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The past in the past: patterns of interaction with prehistoric landscape features in Late Iron Age and Roman Britain

The past in the past: patterns of interaction with prehistoric landscape features in Late Iron Age and Roman Britain
The past in the past: patterns of interaction with prehistoric landscape features in Late Iron Age and Roman Britain
With the beginning of Roman influence over Britain in the late Iron Age, and direct political and administrative control from A.D. 43 onwards, Britain underwent dramatic transformations in both social structures and ideologies. The remains of prehistoric constructions in the landscape may have been an integral part of these transformations, used as anchors of stability in a rapidly changing and expanding world. Over the past two decades, there have been a number of publications which have highlighted the ways in which later interactions with certain prehistoric funerary sites could be linked with a sense of respect or reverence of the past, focusing on the way in which later interactions could be used to manipulate the perceptions of a society in order to achieve certain goals, such as legitimising inequalities between certain social groupings. A group of studies, presented as papers to the Theoretical Roman Archaeology Conference in Leicester in 2003, discussed aspects of ephemeral and experienced landscapes and the roles which prehistoric monuments may have assumed during the late Iron Age and Roman periods. This research attempts to build upon those papers and looks at the evidence for later interactions with prehistoric monuments, or earthworks, during the period in which Mediterranean-centred material culture influenced the development of the landscape and social structures in the British Isles. It correlates a sample of the archaeological evidence regarding the repurposing of both singular features and wider landscapes from the end of the 2nd century BC, through to the beginning of the 5th century AD, in order to establish if any significant patterns of interaction can be ascertained.
Spencer, Andrew
cbb4d7c2-c2d2-49a4-9918-89ace5b5c0f5
Spencer, Andrew
cbb4d7c2-c2d2-49a4-9918-89ace5b5c0f5
Pollard, Carl
5080faff-bc2c-4d27-b702-e40a5eb40761

(2016) The past in the past: patterns of interaction with prehistoric landscape features in Late Iron Age and Roman Britain. University of Southampton, Faculty of Humanities, Doctoral Thesis, 416pp.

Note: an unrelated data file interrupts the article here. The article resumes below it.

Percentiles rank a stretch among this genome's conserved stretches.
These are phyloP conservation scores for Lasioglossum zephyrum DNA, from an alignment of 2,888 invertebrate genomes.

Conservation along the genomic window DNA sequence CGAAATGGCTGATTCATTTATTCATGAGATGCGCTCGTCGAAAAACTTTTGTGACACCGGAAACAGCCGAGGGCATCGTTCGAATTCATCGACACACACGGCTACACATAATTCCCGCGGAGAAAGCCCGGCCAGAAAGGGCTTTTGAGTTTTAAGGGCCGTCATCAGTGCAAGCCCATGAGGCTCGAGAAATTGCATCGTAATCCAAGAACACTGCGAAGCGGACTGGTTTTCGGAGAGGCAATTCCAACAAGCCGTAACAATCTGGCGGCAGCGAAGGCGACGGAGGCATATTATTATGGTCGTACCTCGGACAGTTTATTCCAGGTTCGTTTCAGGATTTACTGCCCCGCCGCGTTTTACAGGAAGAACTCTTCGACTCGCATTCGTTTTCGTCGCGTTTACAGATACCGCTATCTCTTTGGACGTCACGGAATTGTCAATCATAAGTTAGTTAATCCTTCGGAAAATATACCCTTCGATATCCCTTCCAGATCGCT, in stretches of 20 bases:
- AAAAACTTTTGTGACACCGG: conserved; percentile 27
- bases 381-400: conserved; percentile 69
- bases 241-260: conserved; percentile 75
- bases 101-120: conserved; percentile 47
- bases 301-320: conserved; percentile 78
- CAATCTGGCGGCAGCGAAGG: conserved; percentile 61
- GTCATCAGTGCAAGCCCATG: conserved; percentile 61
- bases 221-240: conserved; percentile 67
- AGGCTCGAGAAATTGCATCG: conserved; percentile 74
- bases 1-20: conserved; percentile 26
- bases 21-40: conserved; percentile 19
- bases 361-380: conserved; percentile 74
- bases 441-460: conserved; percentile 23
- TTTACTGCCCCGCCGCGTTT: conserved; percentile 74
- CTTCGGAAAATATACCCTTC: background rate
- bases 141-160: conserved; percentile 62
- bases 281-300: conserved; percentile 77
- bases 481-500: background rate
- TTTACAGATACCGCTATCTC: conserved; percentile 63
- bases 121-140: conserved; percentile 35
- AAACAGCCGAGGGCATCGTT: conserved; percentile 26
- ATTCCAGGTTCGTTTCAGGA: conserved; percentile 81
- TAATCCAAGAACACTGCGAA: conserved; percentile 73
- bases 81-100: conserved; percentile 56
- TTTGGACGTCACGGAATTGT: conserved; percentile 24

Record type: Thesis (Doctoral)

Abstract

With the beginning of Roman influence over Britain in the late Iron Age, and direct political and administrative control from A.D. 43 onwards, Britain underwent dramatic transformations in both social structures and ideologies. The remains of prehistoric constructions in the landscape may have been an integral part of these transformations, used as anchors of stability in a rapidly changing and expanding world. Over the past two decades, there have been a number of publications which have highlighted the ways in which later interactions with certain prehistoric funerary sites could be linked with a sense of respect or reverence of the past, focusing on the way in which later interactions could be used to manipulate the perceptions of a society in order to achieve certain goals, such as legitimising inequalities between certain social groupings. A group of studies, presented as papers to the Theoretical Roman Archaeology Conference in Leicester in 2003, discussed aspects of ephemeral and experienced landscapes and the roles which prehistoric monuments may have assumed during the late Iron Age and Roman periods. This research attempts to build upon those papers and looks at the evidence for later interactions with prehistoric monuments, or earthworks, during the period in which Mediterranean-centred material culture influenced the development of the landscape and social structures in the British Isles. It correlates a sample of the archaeological evidence regarding the repurposing of both singular features and wider landscapes from the end of the 2nd century BC, through to the beginning of the 5th century AD, in order to establish if any significant patterns of interaction can be ascertained.

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More information

Published date: April 2016
Organisations: University of Southampton, Archaeology

Identifiers

Local EPrints ID: 396529
URI: http://eprints.soton.ac.uk/id/eprint/396529
PURE UUID: 64faf36e-9e79-4f25-bd71-c92ef3deab8c
ORCID for Carl Pollard: ORCID iD orcid.org/0000-0002-8429-2009

Catalogue record

Date deposited: 11 Jul 2016 13:19
Last modified: 25 Jul 2019 00:32

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